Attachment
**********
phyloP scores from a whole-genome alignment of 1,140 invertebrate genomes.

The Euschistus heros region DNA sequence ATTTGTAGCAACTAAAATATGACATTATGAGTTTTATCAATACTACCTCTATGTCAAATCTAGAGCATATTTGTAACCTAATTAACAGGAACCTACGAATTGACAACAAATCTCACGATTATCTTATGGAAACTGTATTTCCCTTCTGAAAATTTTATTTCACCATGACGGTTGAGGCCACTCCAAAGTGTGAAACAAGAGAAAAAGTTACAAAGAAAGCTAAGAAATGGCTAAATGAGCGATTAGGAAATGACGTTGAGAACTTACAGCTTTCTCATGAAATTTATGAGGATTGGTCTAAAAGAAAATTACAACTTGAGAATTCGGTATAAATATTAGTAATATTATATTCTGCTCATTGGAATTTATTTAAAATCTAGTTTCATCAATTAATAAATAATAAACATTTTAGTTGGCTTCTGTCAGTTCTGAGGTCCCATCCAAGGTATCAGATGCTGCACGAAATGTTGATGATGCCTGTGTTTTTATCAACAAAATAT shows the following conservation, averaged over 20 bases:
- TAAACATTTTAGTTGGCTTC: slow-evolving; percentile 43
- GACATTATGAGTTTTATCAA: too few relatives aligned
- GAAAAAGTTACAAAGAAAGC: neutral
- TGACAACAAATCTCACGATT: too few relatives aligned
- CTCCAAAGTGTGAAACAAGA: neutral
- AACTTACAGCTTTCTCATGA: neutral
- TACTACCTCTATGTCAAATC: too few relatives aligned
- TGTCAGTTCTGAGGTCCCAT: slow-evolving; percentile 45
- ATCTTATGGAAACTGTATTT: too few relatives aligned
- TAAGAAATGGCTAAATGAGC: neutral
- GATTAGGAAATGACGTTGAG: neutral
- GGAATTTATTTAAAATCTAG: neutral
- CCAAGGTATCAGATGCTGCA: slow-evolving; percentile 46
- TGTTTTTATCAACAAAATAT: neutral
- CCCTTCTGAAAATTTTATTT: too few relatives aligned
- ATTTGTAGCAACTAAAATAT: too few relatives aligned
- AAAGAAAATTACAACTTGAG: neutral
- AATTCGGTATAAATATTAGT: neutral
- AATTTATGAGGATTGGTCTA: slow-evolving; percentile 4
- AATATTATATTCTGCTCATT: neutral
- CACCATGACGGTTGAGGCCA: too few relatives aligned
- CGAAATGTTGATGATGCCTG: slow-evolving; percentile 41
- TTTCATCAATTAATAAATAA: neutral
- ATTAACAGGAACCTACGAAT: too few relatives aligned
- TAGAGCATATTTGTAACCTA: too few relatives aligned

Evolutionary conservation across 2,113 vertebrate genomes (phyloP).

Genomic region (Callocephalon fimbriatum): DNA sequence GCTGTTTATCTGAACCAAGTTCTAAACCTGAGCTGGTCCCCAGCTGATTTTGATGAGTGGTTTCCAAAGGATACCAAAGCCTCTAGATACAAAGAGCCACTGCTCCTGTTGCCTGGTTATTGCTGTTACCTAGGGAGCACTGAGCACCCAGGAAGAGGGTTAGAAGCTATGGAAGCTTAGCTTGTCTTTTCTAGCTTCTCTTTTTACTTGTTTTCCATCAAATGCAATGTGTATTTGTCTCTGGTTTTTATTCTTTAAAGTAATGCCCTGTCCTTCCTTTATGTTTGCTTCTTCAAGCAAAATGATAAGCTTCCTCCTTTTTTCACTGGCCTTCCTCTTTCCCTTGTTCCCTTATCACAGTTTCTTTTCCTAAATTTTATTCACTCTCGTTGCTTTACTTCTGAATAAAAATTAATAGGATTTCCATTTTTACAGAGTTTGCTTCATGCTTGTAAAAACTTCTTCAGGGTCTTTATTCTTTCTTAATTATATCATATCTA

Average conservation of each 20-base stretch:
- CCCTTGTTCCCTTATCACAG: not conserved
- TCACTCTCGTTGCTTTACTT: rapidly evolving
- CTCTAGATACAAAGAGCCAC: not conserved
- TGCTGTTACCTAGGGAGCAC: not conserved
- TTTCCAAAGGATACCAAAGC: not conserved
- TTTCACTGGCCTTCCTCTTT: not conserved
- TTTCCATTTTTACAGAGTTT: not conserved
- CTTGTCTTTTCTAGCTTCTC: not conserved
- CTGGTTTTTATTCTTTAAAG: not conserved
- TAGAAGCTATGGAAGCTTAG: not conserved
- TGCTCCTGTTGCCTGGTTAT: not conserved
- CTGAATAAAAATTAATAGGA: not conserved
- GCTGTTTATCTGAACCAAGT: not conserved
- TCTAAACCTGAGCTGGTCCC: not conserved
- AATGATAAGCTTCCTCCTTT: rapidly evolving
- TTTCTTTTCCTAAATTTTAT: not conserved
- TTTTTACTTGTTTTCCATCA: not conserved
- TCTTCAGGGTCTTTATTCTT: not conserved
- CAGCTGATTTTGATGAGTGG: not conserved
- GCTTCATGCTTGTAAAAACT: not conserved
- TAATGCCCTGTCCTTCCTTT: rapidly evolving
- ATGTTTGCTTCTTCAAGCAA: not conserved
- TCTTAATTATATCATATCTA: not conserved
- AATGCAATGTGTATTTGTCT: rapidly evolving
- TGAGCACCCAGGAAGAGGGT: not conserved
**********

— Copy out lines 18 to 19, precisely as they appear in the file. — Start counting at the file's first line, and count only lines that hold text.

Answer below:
- ATTTGTAGCAACTAAAATAT: too few relatives aligned
- AAAGAAAATTACAACTTGAG: neutral